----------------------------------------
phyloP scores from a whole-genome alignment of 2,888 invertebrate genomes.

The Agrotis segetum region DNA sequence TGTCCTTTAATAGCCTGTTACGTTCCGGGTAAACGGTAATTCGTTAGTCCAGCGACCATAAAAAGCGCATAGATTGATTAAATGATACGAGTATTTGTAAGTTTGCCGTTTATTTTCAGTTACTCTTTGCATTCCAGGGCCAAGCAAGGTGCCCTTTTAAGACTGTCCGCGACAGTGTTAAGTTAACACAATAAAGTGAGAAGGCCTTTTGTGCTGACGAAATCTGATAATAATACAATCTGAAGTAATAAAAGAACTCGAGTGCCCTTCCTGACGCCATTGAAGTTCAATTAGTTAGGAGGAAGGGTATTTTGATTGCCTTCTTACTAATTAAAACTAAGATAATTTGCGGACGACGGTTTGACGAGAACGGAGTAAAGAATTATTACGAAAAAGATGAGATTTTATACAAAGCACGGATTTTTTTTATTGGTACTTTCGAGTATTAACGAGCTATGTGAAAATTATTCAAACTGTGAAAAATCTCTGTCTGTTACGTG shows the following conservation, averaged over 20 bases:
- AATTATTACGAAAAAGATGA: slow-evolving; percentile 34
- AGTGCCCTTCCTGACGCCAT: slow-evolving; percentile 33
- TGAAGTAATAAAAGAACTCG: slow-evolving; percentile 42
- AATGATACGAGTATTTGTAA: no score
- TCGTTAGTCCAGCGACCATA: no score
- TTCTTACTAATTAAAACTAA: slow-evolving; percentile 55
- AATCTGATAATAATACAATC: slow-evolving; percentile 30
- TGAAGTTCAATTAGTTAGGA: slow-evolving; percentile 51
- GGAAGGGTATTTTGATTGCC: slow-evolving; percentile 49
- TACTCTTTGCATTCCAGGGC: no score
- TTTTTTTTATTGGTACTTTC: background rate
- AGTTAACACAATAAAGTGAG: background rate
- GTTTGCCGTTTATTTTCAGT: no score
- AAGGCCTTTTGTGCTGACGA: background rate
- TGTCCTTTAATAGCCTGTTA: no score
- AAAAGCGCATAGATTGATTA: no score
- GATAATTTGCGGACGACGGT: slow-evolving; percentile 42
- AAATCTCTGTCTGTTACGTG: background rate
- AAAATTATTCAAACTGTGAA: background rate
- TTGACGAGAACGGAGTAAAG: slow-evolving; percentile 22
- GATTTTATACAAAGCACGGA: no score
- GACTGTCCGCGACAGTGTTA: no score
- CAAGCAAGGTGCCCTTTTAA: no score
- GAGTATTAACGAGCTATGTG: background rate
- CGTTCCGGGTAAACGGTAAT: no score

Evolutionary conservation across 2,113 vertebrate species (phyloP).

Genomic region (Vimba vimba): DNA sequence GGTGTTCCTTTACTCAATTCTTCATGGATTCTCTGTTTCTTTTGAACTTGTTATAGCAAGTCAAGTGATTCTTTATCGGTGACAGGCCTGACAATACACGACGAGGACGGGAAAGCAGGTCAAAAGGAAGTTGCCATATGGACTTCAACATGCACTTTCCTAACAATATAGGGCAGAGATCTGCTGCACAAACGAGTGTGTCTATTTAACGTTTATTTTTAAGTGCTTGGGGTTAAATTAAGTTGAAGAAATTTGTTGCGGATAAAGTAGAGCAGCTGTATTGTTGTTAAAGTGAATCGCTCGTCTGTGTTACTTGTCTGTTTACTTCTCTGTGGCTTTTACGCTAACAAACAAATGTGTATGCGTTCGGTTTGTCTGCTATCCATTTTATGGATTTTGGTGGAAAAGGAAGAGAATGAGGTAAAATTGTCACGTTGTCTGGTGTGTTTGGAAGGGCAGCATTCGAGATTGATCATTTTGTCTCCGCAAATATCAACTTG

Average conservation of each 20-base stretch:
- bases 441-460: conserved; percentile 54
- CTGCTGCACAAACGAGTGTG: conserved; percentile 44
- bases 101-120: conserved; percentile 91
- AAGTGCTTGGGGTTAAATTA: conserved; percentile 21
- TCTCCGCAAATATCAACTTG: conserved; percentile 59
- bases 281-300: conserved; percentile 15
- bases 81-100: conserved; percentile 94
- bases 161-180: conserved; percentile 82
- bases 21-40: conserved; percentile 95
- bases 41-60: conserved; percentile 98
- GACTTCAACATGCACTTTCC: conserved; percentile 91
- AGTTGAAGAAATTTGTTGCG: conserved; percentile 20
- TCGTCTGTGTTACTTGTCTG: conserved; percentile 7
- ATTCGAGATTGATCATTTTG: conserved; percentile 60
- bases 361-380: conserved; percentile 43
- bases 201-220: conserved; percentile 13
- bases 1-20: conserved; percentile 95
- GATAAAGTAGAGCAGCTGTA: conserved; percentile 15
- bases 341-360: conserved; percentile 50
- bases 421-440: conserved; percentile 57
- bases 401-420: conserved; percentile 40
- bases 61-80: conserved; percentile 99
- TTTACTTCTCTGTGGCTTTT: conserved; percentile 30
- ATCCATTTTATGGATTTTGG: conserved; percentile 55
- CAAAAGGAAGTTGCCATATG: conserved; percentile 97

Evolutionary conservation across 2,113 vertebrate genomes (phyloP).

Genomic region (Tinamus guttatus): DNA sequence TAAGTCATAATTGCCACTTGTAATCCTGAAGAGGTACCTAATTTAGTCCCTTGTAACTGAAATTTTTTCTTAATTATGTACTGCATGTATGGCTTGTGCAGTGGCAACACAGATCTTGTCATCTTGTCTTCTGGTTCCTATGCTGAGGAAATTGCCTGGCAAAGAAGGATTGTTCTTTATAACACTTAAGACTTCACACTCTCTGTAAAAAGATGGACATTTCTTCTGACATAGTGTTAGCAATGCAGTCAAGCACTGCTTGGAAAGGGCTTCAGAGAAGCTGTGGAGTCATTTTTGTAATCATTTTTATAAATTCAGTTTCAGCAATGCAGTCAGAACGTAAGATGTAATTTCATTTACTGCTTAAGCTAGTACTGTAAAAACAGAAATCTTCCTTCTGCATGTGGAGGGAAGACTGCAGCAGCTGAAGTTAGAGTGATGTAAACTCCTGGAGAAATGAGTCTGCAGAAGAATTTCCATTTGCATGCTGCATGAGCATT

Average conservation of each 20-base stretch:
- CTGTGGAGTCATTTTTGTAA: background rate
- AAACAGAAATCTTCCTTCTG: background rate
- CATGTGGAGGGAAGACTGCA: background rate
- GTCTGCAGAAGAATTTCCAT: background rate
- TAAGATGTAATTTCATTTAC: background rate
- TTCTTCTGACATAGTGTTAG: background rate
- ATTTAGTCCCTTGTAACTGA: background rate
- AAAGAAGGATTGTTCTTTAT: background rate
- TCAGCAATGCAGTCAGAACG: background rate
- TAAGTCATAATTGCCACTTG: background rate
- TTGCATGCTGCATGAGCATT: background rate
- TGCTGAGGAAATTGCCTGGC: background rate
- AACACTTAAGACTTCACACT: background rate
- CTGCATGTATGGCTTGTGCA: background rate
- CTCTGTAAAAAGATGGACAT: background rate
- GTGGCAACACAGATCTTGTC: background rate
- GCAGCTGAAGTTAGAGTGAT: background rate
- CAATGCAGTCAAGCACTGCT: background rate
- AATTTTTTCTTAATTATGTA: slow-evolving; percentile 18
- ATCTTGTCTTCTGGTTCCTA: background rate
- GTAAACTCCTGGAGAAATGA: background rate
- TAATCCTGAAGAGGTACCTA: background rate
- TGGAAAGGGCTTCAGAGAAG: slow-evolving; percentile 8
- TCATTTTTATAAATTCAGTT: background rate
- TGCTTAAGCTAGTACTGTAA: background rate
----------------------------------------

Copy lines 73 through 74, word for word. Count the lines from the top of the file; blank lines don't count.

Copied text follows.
- CTCTGTAAAAAGATGGACAT: background rate
- GTGGCAACACAGATCTTGTC: background rate